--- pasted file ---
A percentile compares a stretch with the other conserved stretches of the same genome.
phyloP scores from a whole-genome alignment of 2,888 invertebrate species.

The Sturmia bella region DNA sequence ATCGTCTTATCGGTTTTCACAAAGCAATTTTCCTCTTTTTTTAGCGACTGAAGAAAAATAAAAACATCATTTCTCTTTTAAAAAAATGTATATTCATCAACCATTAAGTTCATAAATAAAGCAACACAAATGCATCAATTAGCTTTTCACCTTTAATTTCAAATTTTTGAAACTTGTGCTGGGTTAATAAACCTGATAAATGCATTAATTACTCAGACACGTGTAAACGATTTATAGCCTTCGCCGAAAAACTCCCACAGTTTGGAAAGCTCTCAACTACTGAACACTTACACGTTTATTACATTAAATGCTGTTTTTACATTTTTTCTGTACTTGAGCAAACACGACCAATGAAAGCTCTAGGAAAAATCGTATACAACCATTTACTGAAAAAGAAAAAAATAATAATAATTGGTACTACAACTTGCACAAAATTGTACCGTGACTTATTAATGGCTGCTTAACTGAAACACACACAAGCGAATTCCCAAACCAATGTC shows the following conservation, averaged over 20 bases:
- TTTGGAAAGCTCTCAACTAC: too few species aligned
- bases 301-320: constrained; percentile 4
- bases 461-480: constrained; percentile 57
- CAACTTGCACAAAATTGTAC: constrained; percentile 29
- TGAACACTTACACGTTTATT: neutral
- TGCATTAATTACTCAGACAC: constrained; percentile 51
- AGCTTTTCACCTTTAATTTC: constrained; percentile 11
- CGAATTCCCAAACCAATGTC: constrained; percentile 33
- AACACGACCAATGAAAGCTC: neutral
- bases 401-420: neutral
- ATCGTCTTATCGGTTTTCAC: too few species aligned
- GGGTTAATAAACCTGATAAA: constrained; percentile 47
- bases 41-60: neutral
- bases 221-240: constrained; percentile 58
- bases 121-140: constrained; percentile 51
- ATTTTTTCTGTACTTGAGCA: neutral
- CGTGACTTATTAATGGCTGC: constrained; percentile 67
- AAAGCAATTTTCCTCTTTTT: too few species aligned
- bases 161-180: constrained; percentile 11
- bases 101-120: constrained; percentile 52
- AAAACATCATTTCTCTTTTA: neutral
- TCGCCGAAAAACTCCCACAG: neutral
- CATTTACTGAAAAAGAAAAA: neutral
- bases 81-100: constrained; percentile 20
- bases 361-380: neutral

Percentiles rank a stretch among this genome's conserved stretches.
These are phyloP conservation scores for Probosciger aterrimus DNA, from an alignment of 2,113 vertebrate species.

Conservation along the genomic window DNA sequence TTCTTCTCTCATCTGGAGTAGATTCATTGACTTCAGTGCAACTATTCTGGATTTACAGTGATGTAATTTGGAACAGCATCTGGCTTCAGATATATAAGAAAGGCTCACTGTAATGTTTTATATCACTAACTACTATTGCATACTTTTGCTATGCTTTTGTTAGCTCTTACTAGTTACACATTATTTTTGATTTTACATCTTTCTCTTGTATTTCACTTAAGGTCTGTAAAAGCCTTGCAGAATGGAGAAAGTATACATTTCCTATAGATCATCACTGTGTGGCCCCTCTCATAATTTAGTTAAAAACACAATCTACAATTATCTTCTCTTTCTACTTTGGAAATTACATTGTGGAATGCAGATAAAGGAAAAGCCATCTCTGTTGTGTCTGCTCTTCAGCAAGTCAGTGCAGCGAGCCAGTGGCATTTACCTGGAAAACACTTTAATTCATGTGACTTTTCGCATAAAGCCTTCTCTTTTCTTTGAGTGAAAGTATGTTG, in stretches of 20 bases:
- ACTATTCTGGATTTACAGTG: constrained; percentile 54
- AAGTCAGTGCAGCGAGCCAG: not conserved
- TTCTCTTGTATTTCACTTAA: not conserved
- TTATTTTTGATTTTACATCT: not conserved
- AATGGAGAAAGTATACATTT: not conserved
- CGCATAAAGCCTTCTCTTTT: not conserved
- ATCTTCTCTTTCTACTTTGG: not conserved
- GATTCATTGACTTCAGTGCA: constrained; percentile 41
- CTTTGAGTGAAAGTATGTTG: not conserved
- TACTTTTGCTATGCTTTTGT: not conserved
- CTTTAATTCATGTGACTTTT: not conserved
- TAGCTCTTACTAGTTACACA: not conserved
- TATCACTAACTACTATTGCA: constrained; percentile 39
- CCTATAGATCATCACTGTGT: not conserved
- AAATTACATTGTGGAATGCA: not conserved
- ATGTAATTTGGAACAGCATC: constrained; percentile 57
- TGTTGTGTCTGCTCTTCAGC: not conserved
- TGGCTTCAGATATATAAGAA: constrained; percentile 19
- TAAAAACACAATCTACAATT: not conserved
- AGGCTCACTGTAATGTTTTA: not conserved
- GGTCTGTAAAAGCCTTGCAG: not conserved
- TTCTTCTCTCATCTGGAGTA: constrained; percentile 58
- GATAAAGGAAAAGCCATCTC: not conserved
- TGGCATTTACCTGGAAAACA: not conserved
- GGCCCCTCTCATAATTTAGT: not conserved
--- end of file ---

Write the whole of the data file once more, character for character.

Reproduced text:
A percentile compares a stretch with the other conserved stretches of the same genome.
phyloP scores from a whole-genome alignment of 2,888 invertebrate species.

The Sturmia bella region DNA sequence ATCGTCTTATCGGTTTTCACAAAGCAATTTTCCTCTTTTTTTAGCGACTGAAGAAAAATAAAAACATCATTTCTCTTTTAAAAAAATGTATATTCATCAACCATTAAGTTCATAAATAAAGCAACACAAATGCATCAATTAGCTTTTCACCTTTAATTTCAAATTTTTGAAACTTGTGCTGGGTTAATAAACCTGATAAATGCATTAATTACTCAGACACGTGTAAACGATTTATAGCCTTCGCCGAAAAACTCCCACAGTTTGGAAAGCTCTCAACTACTGAACACTTACACGTTTATTACATTAAATGCTGTTTTTACATTTTTTCTGTACTTGAGCAAACACGACCAATGAAAGCTCTAGGAAAAATCGTATACAACCATTTACTGAAAAAGAAAAAAATAATAATAATTGGTACTACAACTTGCACAAAATTGTACCGTGACTTATTAATGGCTGCTTAACTGAAACACACACAAGCGAATTCCCAAACCAATGTC shows the following conservation, averaged over 20 bases:
- TTTGGAAAGCTCTCAACTAC: too few species aligned
- bases 301-320: constrained; percentile 4
- bases 461-480: constrained; percentile 57
- CAACTTGCACAAAATTGTAC: constrained; percentile 29
- TGAACACTTACACGTTTATT: neutral
- TGCATTAATTACTCAGACAC: constrained; percentile 51
- AGCTTTTCACCTTTAATTTC: constrained; percentile 11
- CGAATTCCCAAACCAATGTC: constrained; percentile 33
- AACACGACCAATGAAAGCTC: neutral
- bases 401-420: neutral
- ATCGTCTTATCGGTTTTCAC: too few species aligned
- GGGTTAATAAACCTGATAAA: constrained; percentile 47
- bases 41-60: neutral
- bases 221-240: constrained; percentile 58
- bases 121-140: constrained; percentile 51
- ATTTTTTCTGTACTTGAGCA: neutral
- CGTGACTTATTAATGGCTGC: constrained; percentile 67
- AAAGCAATTTTCCTCTTTTT: too few species aligned
- bases 161-180: constrained; percentile 11
- bases 101-120: constrained; percentile 52
- AAAACATCATTTCTCTTTTA: neutral
- TCGCCGAAAAACTCCCACAG: neutral
- CATTTACTGAAAAAGAAAAA: neutral
- bases 81-100: constrained; percentile 20
- bases 361-380: neutral

Percentiles rank a stretch among this genome's conserved stretches.
These are phyloP conservation scores for Probosciger aterrimus DNA, from an alignment of 2,113 vertebrate species.

Conservation along the genomic window DNA sequence TTCTTCTCTCATCTGGAGTAGATTCATTGACTTCAGTGCAACTATTCTGGATTTACAGTGATGTAATTTGGAACAGCATCTGGCTTCAGATATATAAGAAAGGCTCACTGTAATGTTTTATATCACTAACTACTATTGCATACTTTTGCTATGCTTTTGTTAGCTCTTACTAGTTACACATTATTTTTGATTTTACATCTTTCTCTTGTATTTCACTTAAGGTCTGTAAAAGCCTTGCAGAATGGAGAAAGTATACATTTCCTATAGATCATCACTGTGTGGCCCCTCTCATAATTTAGTTAAAAACACAATCTACAATTATCTTCTCTTTCTACTTTGGAAATTACATTGTGGAATGCAGATAAAGGAAAAGCCATCTCTGTTGTGTCTGCTCTTCAGCAAGTCAGTGCAGCGAGCCAGTGGCATTTACCTGGAAAACACTTTAATTCATGTGACTTTTCGCATAAAGCCTTCTCTTTTCTTTGAGTGAAAGTATGTTG, in stretches of 20 bases:
- ACTATTCTGGATTTACAGTG: constrained; percentile 54
- AAGTCAGTGCAGCGAGCCAG: not conserved
- TTCTCTTGTATTTCACTTAA: not conserved
- TTATTTTTGATTTTACATCT: not conserved
- AATGGAGAAAGTATACATTT: not conserved
- CGCATAAAGCCTTCTCTTTT: not conserved
- ATCTTCTCTTTCTACTTTGG: not conserved
- GATTCATTGACTTCAGTGCA: constrained; percentile 41
- CTTTGAGTGAAAGTATGTTG: not conserved
- TACTTTTGCTATGCTTTTGT: not conserved
- CTTTAATTCATGTGACTTTT: not conserved
- TAGCTCTTACTAGTTACACA: not conserved
- TATCACTAACTACTATTGCA: constrained; percentile 39
- CCTATAGATCATCACTGTGT: not conserved
- AAATTACATTGTGGAATGCA: not conserved
- ATGTAATTTGGAACAGCATC: constrained; percentile 57
- TGTTGTGTCTGCTCTTCAGC: not conserved
- TGGCTTCAGATATATAAGAA: constrained; percentile 19
- TAAAAACACAATCTACAATT: not conserved
- AGGCTCACTGTAATGTTTTA: not conserved
- GGTCTGTAAAAGCCTTGCAG: not conserved
- TTCTTCTCTCATCTGGAGTA: constrained; percentile 58
- GATAAAGGAAAAGCCATCTC: not conserved
- TGGCATTTACCTGGAAAACA: not conserved
- GGCCCCTCTCATAATTTAGT: not conserved